More than three years after Bahrain forcibly ended the largest popular uprising in its history in February 2011, its political outlook remains bleak. The question of reforms continues to divide its ruling family, anti-government protesters and security forces clash on a regular basis, and a prolonged deadlock between the ruling al-Khalifa regime and the opposition is further amplifying persistent sectarian tensions. And now the government’s main support base -- its small but pivotal population of Sunni tribal groups -- appears to be slowly leaving the country, locking Bahrain in a bitter dispute with its historical rival Qatar.
Bahrain’s authorities have good reason for concern. Although the country is dominated by the al-Khalifa family and its Sunni tribal allies, the citizenry is about 60 percent Shiite. More than two centuries of political and economic discrimination have fueled Shiite opposition to the Sunni-led regime, punctuated by intermittent rebellion. A prolonged uprising in the late 1990s forced King Hamad bin Isa al-Khalifa to promise fundamental reforms that government critics continue to demand today: an empowered legislature chosen via fair elections, a more representative government, and greater equality of economic opportunity and public sector employment.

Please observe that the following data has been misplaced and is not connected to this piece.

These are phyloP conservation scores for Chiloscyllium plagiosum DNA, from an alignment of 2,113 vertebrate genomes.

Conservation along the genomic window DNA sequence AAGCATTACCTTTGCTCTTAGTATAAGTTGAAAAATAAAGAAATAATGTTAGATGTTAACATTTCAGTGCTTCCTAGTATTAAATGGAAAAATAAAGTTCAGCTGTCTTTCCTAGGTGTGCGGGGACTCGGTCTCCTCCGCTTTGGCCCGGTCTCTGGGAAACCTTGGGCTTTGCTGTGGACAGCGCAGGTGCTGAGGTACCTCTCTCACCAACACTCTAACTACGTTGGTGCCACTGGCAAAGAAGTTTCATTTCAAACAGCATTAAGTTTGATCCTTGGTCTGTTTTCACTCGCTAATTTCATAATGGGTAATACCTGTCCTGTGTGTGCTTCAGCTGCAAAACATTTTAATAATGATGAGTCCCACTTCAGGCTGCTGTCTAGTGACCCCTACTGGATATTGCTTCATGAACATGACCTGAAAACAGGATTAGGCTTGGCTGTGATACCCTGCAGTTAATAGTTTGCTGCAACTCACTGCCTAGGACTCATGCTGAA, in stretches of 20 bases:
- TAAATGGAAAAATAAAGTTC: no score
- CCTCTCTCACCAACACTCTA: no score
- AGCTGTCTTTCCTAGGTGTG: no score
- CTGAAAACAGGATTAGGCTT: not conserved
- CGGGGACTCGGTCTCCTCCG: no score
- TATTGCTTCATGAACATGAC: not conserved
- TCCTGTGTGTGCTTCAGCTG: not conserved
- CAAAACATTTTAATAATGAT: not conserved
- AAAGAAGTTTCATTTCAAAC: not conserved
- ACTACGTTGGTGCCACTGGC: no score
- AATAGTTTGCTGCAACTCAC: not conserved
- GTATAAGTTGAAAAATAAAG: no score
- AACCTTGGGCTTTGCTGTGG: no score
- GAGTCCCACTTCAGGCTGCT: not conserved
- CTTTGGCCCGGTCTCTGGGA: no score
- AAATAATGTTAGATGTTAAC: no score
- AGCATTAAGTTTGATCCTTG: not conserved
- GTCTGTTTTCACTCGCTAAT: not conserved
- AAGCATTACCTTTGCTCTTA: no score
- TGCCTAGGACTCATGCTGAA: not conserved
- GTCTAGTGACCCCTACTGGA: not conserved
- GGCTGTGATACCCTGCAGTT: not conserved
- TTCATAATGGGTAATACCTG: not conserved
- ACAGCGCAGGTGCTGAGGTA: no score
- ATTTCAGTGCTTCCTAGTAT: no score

On the other hand, Bahrain’s Sunni minority has long been an indispensable ally of the state. The alliance goes back to 1783, when the al-Khalifa family led a force of Sunni tribes (then based in present-day Qatar) to seize Bahrain from its Persian governor. Once their power was consolidated, al-Khalifa rulers rewarded the Sunni tribes with land, tax exemptions, and other political and economic privileges. In the modern period, the descendants of these tribal families form the bedrock of the government’s authority, their support a sturdy counterweight to the destabilizing confrontations between religious and ideological factions.
In the parliament, for instance, tribal MPs run and serve as nominally independent,
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